Leukemic Transformation in Myeloproliferative Neoplasms: A Literature Review on Risk, Characteristics, and Outcome

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Abstract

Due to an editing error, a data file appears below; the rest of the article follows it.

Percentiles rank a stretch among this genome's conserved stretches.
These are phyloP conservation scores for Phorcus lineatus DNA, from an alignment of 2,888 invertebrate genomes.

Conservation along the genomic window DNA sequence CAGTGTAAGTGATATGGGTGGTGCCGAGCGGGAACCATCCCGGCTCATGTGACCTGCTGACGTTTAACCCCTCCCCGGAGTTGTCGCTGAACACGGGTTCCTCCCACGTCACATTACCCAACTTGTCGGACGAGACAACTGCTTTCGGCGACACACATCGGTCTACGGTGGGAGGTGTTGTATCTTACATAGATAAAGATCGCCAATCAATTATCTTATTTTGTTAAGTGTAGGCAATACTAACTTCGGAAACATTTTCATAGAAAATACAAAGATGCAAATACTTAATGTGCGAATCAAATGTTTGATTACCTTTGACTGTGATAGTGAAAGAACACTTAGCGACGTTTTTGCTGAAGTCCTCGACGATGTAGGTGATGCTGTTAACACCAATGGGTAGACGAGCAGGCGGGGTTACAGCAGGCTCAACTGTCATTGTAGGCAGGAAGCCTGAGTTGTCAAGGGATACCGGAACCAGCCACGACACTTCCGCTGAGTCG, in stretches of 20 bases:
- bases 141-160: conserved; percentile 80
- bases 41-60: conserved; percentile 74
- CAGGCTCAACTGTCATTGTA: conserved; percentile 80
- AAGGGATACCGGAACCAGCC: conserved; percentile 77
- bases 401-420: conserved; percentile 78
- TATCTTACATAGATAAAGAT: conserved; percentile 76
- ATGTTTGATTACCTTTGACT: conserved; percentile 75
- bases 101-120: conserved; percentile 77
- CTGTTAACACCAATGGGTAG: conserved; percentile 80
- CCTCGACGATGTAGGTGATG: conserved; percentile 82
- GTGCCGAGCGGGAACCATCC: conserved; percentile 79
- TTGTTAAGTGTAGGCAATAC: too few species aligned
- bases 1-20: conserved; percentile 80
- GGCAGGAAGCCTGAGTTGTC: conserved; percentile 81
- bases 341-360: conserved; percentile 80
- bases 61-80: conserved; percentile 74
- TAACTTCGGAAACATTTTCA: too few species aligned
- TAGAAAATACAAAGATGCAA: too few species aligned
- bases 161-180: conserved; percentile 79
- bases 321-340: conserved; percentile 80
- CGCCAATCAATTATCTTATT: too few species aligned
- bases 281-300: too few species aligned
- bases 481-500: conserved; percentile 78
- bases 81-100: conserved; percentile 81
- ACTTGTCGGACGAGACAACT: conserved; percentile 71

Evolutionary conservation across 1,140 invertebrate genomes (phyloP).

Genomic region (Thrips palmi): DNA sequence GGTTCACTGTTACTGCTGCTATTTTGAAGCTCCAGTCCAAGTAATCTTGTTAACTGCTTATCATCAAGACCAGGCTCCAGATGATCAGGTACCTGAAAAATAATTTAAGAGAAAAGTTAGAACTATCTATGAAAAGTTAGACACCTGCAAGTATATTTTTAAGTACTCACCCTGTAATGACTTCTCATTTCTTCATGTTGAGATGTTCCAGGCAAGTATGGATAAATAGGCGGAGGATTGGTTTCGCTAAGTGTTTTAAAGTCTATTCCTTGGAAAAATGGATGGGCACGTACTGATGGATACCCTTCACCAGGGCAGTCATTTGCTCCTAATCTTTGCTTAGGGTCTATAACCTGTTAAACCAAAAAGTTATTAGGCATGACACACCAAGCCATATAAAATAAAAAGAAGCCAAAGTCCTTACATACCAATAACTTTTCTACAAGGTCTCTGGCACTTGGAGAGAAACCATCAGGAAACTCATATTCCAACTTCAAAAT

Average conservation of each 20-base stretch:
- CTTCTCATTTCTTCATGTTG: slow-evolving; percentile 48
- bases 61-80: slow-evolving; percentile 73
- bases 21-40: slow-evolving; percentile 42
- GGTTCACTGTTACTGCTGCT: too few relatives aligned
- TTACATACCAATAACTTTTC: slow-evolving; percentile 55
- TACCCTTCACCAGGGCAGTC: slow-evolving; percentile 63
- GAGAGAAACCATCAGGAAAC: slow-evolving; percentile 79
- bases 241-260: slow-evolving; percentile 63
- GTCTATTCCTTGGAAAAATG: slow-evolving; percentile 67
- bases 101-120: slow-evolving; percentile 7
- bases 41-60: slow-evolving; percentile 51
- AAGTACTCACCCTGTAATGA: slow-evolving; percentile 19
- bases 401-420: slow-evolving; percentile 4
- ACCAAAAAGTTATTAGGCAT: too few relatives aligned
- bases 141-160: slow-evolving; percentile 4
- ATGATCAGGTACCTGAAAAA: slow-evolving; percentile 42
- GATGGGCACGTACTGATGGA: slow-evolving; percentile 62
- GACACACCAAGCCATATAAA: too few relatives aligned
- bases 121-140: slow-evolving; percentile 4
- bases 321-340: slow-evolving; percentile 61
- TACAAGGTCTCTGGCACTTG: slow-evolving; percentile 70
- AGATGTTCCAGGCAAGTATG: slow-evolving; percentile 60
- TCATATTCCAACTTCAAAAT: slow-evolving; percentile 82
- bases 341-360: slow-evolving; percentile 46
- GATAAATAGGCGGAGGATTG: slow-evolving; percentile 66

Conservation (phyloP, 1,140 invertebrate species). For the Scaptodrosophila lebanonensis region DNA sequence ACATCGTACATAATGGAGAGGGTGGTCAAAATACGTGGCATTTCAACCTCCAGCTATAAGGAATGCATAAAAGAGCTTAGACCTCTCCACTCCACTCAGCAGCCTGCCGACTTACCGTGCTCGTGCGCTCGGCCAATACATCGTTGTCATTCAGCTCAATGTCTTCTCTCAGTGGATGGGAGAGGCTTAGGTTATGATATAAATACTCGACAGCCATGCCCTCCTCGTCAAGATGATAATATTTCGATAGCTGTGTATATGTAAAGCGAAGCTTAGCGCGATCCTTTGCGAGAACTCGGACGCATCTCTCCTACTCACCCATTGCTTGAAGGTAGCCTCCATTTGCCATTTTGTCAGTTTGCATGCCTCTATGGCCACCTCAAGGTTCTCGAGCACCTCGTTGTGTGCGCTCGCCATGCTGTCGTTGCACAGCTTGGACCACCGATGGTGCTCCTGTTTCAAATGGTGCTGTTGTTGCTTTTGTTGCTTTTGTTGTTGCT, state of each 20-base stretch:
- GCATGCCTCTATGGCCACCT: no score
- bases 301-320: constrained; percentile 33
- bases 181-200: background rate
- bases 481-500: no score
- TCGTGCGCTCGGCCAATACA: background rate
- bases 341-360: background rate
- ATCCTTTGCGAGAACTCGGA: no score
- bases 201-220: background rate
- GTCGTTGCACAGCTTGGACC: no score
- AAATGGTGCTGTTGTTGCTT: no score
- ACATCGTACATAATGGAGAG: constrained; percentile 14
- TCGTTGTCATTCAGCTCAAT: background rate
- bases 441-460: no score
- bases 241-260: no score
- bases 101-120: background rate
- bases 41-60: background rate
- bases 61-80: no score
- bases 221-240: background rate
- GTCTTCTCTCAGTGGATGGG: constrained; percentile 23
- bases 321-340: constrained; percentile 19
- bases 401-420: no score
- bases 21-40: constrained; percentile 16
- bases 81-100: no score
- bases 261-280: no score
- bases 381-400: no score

Myeloproliferative neoplasms (MPNs) operationally include essential thrombocythemia, polycythemia vera, primary myelofibrosis (PMF), and prefibrotic PMF. All 4 MPN variants might progress into blast-phase disease (MPN-BP). For essential thrombocythemia, reported risk factors for leukemic transformation include advanced age, extreme thrombocytosis, anemia, leukocytosis, and sequence variants/mutations involving TP53 and EZH2 (for expansion of gene symbols, see www.genenames.org); for polycythemia vera, advanced age, leukocytosis, abnormal karyotype, mutations involving SRSF2 and IDH2, and treatment with pipobroman, chlorambucil, or P32; and for PMF, increased blast percentage, thrombocytopenia, abnormal karyotype, triple-negative driver mutational status, and sequence variants/mutations involving SRSF2, RUNX1, CEBPA, and SH2B3. The reported median survival figures for MPN-BP range from 1.5 to 2.5 months in patients treated with supportive care only, from 2.5 to 10 months in those receiving hypomethylating agents or low-dose chemotherapy, and from 3.9 to 9.4 months in those receiving induction chemotherapy. Three-year survival after allogeneic stem cell transplant was reported in 16% to 33% of patients. These observations validate the extremely poor prognosis associated with MPN-BP and the lack of effective drug therapy and highlight the need for urgent assessment of therapeutic values of investigational agents. In the meantime, affected patients might be best served with aggressive chemotherapy followed by allogeneic stem cell transplant after adequate blast clearance.

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